SAN JOSE — The ex-wife of a Silicon Valley millionaire Thursday lost her latest bid to make her ex-husband pay for what she claimed was a horrific ordeal at his hands — being chained to a bed for three days while she was nine months pregnant and raped with a golf club an act that another judge already had declared was a lie.
Ellena Bondesson, 40, had asked a jury during the four-week civil trial to award her $3.75 million from real estate mogul Clyde Berg’s $200-million fortune.
The 2012 golf club incident was just one example of his years-long abuse, she testified. But the jury of four women and eight men deliberated for less than two full days before deciding in Berg’s favor.
“I had a hard time believing Ellena,” one juror said after the trial. “Her answers were just so evasive.”
Thursday’s verdict was the third time in four years the legal system has sided against Bondesson. Her allegations also failed to win over the judge in her divorce and paternity case, and got her branded a liar by another magistrate in criminal court.
“This is a couple who does not know when to say ‘when,’” another juror said, adding that the civil trial made clear that, “If things aren’t working out, just walk away.”
The jury found Berg not liable for battery, sexual battery, false imprisonment and domestic violence.
The panel did find him liable for intentional infliction of emotional distress for sending her caustic emails and leading her to believe he wanted to have children. But the jury concluded it was not a substantial factor despite Bondesson’s claim that she suffers from post-traumatic stress disorder, and did not award her money.
On the other hand, jurors found Bondesson liable for the claims in Berg’s cross-complaint: malicious prosecution, malice and fraud. But they awarded him only the $14,490 he asked for to recover the cost of a GPS ankle bracelet he had to wear for a few months during the criminal case.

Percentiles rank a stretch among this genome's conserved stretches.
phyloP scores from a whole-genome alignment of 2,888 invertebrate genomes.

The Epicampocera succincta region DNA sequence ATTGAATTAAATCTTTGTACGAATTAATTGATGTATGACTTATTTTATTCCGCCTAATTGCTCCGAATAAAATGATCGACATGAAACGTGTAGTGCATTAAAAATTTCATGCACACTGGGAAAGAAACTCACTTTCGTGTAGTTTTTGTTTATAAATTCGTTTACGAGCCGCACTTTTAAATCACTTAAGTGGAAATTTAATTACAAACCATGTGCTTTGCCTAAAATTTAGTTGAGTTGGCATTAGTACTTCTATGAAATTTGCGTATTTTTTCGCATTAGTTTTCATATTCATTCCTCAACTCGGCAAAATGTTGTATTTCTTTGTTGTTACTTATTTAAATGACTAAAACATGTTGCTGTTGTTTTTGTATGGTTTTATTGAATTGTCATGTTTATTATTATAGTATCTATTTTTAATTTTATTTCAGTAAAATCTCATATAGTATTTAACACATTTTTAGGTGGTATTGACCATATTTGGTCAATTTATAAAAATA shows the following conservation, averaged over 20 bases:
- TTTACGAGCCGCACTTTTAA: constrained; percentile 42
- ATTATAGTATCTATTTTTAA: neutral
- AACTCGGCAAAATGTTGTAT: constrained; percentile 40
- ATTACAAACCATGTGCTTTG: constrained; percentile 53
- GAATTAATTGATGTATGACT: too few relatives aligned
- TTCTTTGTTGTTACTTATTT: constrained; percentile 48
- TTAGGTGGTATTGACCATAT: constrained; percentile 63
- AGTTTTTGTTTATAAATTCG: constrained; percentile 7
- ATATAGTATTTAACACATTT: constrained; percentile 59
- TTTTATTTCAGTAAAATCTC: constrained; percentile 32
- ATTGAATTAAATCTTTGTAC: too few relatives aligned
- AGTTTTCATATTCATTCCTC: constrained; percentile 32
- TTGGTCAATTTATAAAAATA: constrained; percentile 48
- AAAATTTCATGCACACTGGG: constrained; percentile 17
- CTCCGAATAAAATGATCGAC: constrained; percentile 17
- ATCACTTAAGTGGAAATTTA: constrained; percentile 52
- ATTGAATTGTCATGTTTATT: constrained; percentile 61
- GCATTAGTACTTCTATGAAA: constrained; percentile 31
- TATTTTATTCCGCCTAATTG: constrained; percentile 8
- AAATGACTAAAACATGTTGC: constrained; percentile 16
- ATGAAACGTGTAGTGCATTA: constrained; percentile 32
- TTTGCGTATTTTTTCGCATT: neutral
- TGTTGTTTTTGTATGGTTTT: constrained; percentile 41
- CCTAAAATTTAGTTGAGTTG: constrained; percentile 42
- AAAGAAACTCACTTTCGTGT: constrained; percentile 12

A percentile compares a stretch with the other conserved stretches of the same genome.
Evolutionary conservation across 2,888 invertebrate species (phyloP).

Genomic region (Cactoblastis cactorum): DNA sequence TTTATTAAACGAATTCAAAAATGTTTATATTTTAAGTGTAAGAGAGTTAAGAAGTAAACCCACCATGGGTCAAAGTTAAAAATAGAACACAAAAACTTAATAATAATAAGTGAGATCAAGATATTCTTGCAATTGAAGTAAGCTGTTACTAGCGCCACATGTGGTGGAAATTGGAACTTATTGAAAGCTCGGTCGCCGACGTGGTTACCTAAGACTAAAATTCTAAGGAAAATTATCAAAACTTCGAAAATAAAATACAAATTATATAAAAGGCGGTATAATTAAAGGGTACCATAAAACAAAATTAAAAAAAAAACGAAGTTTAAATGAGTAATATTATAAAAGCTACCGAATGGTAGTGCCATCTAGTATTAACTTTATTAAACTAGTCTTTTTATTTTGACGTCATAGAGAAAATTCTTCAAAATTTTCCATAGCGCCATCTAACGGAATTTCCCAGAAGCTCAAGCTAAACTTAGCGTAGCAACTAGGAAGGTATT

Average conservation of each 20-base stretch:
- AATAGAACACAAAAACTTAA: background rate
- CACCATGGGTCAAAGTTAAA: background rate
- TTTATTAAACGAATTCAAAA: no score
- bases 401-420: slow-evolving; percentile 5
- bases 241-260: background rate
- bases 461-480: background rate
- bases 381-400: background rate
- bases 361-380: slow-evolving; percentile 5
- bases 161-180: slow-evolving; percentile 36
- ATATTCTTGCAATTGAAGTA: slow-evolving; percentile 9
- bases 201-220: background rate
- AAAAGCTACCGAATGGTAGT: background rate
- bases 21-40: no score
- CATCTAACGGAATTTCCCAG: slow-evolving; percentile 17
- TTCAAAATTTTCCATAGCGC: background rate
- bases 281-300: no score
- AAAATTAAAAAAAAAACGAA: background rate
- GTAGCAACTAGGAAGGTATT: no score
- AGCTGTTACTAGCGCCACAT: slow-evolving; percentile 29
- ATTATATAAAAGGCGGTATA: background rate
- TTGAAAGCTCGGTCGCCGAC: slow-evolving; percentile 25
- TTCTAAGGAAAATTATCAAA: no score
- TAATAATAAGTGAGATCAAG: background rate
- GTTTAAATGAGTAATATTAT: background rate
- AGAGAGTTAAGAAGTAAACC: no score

Berg, who faced a sentence of 15 years to life if he had been convicted in criminal court of sexually assaulting his pregnant wife, was at a doctor’s appointment Thursday afternoon when the verdict was read. He later said in a phone interview that he was relieved by the verdict but plans to sue Bondesson’s attorneys for malicious prosecution and to try to recover $1 million in attorneys’ fees. Berg is the brother and business partner of billionaire Carl Berg, one of the nation’s richest people.
The two developed campuses for many of Silicon Valley’s signature companies. Bondesson’s lead attorney, Louis Shoch, declined to comment.Since Bondesson first accused him nearly four years ago, Berg has maintained that he was the victim of a greedy scam aimed at getting around a restrictive prenuptial agreement and the jury apparently agreed. Despite the risks of duking it out in the courts over the years, Berg refused to settle any of the cases Bondesson had filed, insisting that he had “never laid a hand on her.”
Berg was declared factually innocent last year by Judge Ron Del Pozzo, the same criminal court judge who presided over the 2013 preliminary hearing and concluded that Bondesson was “not worthy of belief” and appeared to be suffering from mental illness.
The civil jurors were not told that Berg was declared factually innocent by Judge Erica R. Yew. Berg’s lawyers, Kurt Seibert, Michael Crosby and Matt Crosby, instead built their case on a journal entry, written years ago by Bondesson, in which she said she would not let the couple’s restrictive prenuptial agreement stop her from getting some of his millions.
Berg’s attorneys also contended that Bondesson forged their client’s signature on various documents as part of a scheme to hold him financially responsible for the daughter she had via artificial insemination. Berg is not the father.
“Providing forged documents to the court is a felony,” Berg said, “and the judge should refer this case to the DA for prosecution.”